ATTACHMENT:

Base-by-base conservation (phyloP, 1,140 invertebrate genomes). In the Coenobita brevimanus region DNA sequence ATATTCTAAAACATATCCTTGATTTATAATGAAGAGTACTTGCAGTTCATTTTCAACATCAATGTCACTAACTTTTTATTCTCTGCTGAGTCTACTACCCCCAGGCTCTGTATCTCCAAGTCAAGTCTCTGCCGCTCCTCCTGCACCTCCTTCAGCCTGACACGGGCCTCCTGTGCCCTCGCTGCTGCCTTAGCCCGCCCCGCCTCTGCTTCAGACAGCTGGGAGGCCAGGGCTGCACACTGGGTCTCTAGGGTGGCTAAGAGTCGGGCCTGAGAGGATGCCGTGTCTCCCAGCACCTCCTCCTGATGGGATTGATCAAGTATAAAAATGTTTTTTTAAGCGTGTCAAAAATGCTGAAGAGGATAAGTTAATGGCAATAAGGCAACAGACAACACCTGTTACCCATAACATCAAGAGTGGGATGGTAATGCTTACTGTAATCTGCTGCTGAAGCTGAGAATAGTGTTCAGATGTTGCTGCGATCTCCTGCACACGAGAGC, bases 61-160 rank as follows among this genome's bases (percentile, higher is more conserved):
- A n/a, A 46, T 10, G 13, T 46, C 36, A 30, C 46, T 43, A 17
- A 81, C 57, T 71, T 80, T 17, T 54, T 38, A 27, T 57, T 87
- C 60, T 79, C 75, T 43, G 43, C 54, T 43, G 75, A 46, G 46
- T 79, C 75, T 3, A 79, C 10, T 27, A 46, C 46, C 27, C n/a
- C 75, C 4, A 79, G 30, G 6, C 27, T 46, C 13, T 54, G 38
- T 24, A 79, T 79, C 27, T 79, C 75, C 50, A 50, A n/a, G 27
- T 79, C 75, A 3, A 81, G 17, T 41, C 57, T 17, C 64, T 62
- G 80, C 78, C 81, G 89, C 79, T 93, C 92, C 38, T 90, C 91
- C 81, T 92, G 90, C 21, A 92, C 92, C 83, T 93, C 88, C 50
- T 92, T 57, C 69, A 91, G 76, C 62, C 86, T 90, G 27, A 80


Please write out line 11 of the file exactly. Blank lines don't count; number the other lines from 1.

- T 92, T 57, C 69, A 91, G 76, C 62, C 86, T 90, G 27, A 80